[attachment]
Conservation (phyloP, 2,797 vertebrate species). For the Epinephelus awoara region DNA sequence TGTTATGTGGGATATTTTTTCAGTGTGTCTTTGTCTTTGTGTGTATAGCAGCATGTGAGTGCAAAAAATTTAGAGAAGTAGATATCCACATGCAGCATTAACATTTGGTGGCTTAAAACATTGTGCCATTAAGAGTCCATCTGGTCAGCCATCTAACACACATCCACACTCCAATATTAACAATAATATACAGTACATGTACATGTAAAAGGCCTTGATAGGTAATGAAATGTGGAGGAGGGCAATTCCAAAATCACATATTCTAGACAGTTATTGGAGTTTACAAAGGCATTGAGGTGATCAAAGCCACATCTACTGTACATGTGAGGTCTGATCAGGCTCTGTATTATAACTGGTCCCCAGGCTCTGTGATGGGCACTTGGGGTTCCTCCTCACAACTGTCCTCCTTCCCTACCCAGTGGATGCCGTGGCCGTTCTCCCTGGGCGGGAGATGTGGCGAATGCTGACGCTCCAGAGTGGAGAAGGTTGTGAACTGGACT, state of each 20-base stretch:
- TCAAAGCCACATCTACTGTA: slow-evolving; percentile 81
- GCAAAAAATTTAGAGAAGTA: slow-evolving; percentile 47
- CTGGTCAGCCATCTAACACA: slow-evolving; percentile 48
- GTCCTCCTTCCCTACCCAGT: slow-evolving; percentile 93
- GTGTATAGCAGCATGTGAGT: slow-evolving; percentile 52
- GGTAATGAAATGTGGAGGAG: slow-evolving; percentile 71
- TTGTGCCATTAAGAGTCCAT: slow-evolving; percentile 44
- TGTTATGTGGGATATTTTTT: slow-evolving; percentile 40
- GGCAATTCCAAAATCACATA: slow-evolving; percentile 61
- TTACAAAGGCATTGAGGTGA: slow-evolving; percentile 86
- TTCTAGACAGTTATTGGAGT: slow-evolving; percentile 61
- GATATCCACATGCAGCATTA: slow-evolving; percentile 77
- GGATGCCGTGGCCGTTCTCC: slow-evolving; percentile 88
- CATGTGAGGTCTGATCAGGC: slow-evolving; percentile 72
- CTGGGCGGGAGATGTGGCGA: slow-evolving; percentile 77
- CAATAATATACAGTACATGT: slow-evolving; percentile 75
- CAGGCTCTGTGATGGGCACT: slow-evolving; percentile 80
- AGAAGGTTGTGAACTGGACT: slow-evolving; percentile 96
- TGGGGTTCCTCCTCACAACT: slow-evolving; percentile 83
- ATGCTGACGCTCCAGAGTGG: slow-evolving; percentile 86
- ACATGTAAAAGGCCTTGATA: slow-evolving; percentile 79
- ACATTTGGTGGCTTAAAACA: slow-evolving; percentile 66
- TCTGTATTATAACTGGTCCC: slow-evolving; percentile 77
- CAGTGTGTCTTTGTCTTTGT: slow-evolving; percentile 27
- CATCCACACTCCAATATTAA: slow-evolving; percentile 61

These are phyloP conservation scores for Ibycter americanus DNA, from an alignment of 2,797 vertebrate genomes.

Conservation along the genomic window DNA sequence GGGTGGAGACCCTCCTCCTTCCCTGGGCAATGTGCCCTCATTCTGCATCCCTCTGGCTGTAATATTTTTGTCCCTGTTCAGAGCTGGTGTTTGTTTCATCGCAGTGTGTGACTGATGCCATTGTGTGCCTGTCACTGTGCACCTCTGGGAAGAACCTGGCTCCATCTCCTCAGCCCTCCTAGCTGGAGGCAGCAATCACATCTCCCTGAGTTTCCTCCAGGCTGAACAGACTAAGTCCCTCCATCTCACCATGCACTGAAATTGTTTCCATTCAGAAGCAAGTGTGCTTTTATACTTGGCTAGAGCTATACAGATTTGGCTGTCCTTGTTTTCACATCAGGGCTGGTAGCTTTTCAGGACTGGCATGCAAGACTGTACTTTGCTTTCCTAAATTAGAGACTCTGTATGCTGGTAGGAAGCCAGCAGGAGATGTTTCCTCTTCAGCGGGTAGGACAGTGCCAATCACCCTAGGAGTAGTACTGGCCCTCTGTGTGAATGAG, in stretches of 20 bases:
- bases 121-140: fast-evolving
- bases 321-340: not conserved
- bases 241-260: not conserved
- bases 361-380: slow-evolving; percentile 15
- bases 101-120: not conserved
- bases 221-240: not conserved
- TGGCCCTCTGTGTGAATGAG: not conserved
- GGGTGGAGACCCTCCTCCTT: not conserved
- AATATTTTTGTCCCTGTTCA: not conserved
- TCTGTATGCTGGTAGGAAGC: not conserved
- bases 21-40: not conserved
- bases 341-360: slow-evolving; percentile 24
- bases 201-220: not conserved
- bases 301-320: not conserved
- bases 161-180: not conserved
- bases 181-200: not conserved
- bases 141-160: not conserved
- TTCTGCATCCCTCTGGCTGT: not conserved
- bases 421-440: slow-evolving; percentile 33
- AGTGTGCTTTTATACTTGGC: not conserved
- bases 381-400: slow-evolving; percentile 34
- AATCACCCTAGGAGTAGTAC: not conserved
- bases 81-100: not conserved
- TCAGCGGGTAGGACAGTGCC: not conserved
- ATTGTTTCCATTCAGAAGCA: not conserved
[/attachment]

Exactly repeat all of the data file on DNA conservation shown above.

Conservation (phyloP, 2,797 vertebrate species). For the Epinephelus awoara region DNA sequence TGTTATGTGGGATATTTTTTCAGTGTGTCTTTGTCTTTGTGTGTATAGCAGCATGTGAGTGCAAAAAATTTAGAGAAGTAGATATCCACATGCAGCATTAACATTTGGTGGCTTAAAACATTGTGCCATTAAGAGTCCATCTGGTCAGCCATCTAACACACATCCACACTCCAATATTAACAATAATATACAGTACATGTACATGTAAAAGGCCTTGATAGGTAATGAAATGTGGAGGAGGGCAATTCCAAAATCACATATTCTAGACAGTTATTGGAGTTTACAAAGGCATTGAGGTGATCAAAGCCACATCTACTGTACATGTGAGGTCTGATCAGGCTCTGTATTATAACTGGTCCCCAGGCTCTGTGATGGGCACTTGGGGTTCCTCCTCACAACTGTCCTCCTTCCCTACCCAGTGGATGCCGTGGCCGTTCTCCCTGGGCGGGAGATGTGGCGAATGCTGACGCTCCAGAGTGGAGAAGGTTGTGAACTGGACT, state of each 20-base stretch:
- TCAAAGCCACATCTACTGTA: slow-evolving; percentile 81
- GCAAAAAATTTAGAGAAGTA: slow-evolving; percentile 47
- CTGGTCAGCCATCTAACACA: slow-evolving; percentile 48
- GTCCTCCTTCCCTACCCAGT: slow-evolving; percentile 93
- GTGTATAGCAGCATGTGAGT: slow-evolving; percentile 52
- GGTAATGAAATGTGGAGGAG: slow-evolving; percentile 71
- TTGTGCCATTAAGAGTCCAT: slow-evolving; percentile 44
- TGTTATGTGGGATATTTTTT: slow-evolving; percentile 40
- GGCAATTCCAAAATCACATA: slow-evolving; percentile 61
- TTACAAAGGCATTGAGGTGA: slow-evolving; percentile 86
- TTCTAGACAGTTATTGGAGT: slow-evolving; percentile 61
- GATATCCACATGCAGCATTA: slow-evolving; percentile 77
- GGATGCCGTGGCCGTTCTCC: slow-evolving; percentile 88
- CATGTGAGGTCTGATCAGGC: slow-evolving; percentile 72
- CTGGGCGGGAGATGTGGCGA: slow-evolving; percentile 77
- CAATAATATACAGTACATGT: slow-evolving; percentile 75
- CAGGCTCTGTGATGGGCACT: slow-evolving; percentile 80
- AGAAGGTTGTGAACTGGACT: slow-evolving; percentile 96
- TGGGGTTCCTCCTCACAACT: slow-evolving; percentile 83
- ATGCTGACGCTCCAGAGTGG: slow-evolving; percentile 86
- ACATGTAAAAGGCCTTGATA: slow-evolving; percentile 79
- ACATTTGGTGGCTTAAAACA: slow-evolving; percentile 66
- TCTGTATTATAACTGGTCCC: slow-evolving; percentile 77
- CAGTGTGTCTTTGTCTTTGT: slow-evolving; percentile 27
- CATCCACACTCCAATATTAA: slow-evolving; percentile 61

These are phyloP conservation scores for Ibycter americanus DNA, from an alignment of 2,797 vertebrate genomes.

Conservation along the genomic window DNA sequence GGGTGGAGACCCTCCTCCTTCCCTGGGCAATGTGCCCTCATTCTGCATCCCTCTGGCTGTAATATTTTTGTCCCTGTTCAGAGCTGGTGTTTGTTTCATCGCAGTGTGTGACTGATGCCATTGTGTGCCTGTCACTGTGCACCTCTGGGAAGAACCTGGCTCCATCTCCTCAGCCCTCCTAGCTGGAGGCAGCAATCACATCTCCCTGAGTTTCCTCCAGGCTGAACAGACTAAGTCCCTCCATCTCACCATGCACTGAAATTGTTTCCATTCAGAAGCAAGTGTGCTTTTATACTTGGCTAGAGCTATACAGATTTGGCTGTCCTTGTTTTCACATCAGGGCTGGTAGCTTTTCAGGACTGGCATGCAAGACTGTACTTTGCTTTCCTAAATTAGAGACTCTGTATGCTGGTAGGAAGCCAGCAGGAGATGTTTCCTCTTCAGCGGGTAGGACAGTGCCAATCACCCTAGGAGTAGTACTGGCCCTCTGTGTGAATGAG, in stretches of 20 bases:
- bases 121-140: fast-evolving
- bases 321-340: not conserved
- bases 241-260: not conserved
- bases 361-380: slow-evolving; percentile 15
- bases 101-120: not conserved
- bases 221-240: not conserved
- TGGCCCTCTGTGTGAATGAG: not conserved
- GGGTGGAGACCCTCCTCCTT: not conserved
- AATATTTTTGTCCCTGTTCA: not conserved
- TCTGTATGCTGGTAGGAAGC: not conserved
- bases 21-40: not conserved
- bases 341-360: slow-evolving; percentile 24
- bases 201-220: not conserved
- bases 301-320: not conserved
- bases 161-180: not conserved
- bases 181-200: not conserved
- bases 141-160: not conserved
- TTCTGCATCCCTCTGGCTGT: not conserved
- bases 421-440: slow-evolving; percentile 33
- AGTGTGCTTTTATACTTGGC: not conserved
- bases 381-400: slow-evolving; percentile 34
- AATCACCCTAGGAGTAGTAC: not conserved
- bases 81-100: not conserved
- TCAGCGGGTAGGACAGTGCC: not conserved
- ATTGTTTCCATTCAGAAGCA: not conserved